In case you don’t know, when you go through the program I facilitate, I always, always go first – meaning, I share my losses, grief, and heartache – first. It’s been twice now, sharing my loss history graph, and each time, I have been made aware of what I need to work on healing currently. Such was the case this very week. The process of healing is ongoing. The more you utilize this program, the more whole your heart becomes. I’ve said it before, and I’ll repeat it (and again and again): this program is the gift you give yourself that keeps on giving.
Read this message, I share with you today and know I believe this to be true with every fiber of my being.
Every challenge, every gief, every heartache brings a deep hunger and a well of tears. The emptiness inside us reminds us that our ultimate hunger, and our ultimate source of nourishment, is God alone.
If you are in a time of struggle or pain, know that this is not random; it isn’t heartless or without purpose. No matter what it is, no matter how big the chasm of your broken heart, God is with you. He has a plan for you. He will redeem and repurpose every bit of your ache for something greater than you could ever imagine. If that sounds unfathomable or impossible right now, all the better. Because when you get to the other side of this, you will be amazed at what He was doing for you behind the scenes.
Watch, wait, and wonder. – Kristen Armstrong
There was a time when I had lost all hope. I had rejected God and faith altogether for many years. In fact, I blamed God (and others, but God was a biggie). How angry and sad I was. It wasn’t depression. It was grief; a profound weight I had been carrying for many, many years that continually got heavier and heavier with every subsequent emotional loss I experienced. I had experienced a loss of self-worth, loss of trust, loss of faiths…loss of hope. Until one day, I decided to say a prayer. I had no idea the work He would do behind the scenes. And even still, looking back on my life this week during the One-on-One session, I know everything changed when I decided I was ready. My life turned around when I started to sweep my side of the street and allowed God in to do His work within me. And, it’s been a relationship-in-progress ever since. Do I falter? Yes, I’m only human. Do I feel conflicted at times? Of course.
However, this week I was reminded there have been greater powers at work in my life. I would be an alcoholic, likely a single mother, and I can confidently say, I wouldn’t be doing this meaningful work either or have the family I have – had I not deeply desired and asked for more. I never imagined I’d have a blog about grief for a business that helps others navigate their emotional pain. No – I am where I am because I became open to receiving and had the willingness to do my part.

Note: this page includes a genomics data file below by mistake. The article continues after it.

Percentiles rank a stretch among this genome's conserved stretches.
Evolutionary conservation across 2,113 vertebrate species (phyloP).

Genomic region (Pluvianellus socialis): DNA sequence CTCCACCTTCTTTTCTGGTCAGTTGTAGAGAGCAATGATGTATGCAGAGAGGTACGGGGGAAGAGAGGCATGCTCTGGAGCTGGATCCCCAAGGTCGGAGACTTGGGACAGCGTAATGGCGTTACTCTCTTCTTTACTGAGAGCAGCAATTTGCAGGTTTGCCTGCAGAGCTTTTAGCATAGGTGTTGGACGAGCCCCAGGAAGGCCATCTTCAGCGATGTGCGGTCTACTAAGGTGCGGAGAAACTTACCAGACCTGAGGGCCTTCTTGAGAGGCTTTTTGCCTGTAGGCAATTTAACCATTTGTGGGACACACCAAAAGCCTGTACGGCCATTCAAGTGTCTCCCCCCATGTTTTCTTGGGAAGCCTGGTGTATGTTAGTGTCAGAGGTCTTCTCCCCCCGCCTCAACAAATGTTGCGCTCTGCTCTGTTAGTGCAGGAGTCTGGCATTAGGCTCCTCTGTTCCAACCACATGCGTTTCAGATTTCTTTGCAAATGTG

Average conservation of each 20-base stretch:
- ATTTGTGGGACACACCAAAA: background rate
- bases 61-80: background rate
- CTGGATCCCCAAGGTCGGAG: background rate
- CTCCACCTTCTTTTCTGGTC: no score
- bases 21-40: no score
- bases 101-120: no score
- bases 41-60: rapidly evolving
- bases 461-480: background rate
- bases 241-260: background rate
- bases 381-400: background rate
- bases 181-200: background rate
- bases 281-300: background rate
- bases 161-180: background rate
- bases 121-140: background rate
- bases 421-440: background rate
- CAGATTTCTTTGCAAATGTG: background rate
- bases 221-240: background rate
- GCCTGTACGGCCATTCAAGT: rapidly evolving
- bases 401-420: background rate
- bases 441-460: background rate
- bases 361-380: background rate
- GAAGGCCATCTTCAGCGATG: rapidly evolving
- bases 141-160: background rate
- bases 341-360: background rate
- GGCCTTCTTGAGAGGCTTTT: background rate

Watch, wait, and wonder.I wouldn’t have believed you if you had had a crystal ball and told me in 2002 where I would be and what I would be doing on September 13th, 2019. It would have been unfathomable and felt impossible to me then.
We don’t know what we don’t know. And life has a funny way of proving it to us time and time again. So, wake up to your potential in this one lifeyou’ve been given – it’s waiting for you to do your part. Begin a quest, for your heart, to discover who you are, why you do what you do, what got you to where you are and demand more for yourself so you can give and receive – fully and wholeheartedly.
What feels unfathomable and impossible today – give it to God and then decide you’re going to do your part; making the commitment to show up for yourself every single day. He’s been patiently waiting for you to be ready.
And when the time is right, and healing is calling your name, I am here for you, too.
P.S. Liked this post? Share it with a hurting heart that could use this message today. And, did you know I share more personal stuff in my newsletter? I do! My favorite peeps get the inside deets. 😉 Sign up below or here and each Wednesday, starting next week, you’ll receive The Unleashed Letters – written with love from me to you.
P.P.S. Have a question about grief, in general? Email me at victoria [at] theunleashedheart [dot] com, and I’ll answer it here on the blog next week. I will not use personal identifying information – that’s a promise.
The following scenarios are fictional. They were written to deliver the message of how grief can show up in our lives – how it does show up in society. These examples are not meant to strike up a controversial conversation on hot-button issues. Rather, by means of making a point, that grief is all around us. We’ve just been so conditioned to see it one way and to respond in all the wrong ways.
On a warm, summer evening, a hurting heart is sitting on the steps to her home, noticeably sobbing, when her neighbor takes notice and asks: “Are you okay?” To which, the hurting heart replies, “We had to put our 15-year-old dog down this morning. Duke used to always sit next to me on the steps, and now he’s gone.” The neighbor, not knowing what to say, says what many well-intentioned people would say: “Oh, I’m so sorry; at least you can get another one!”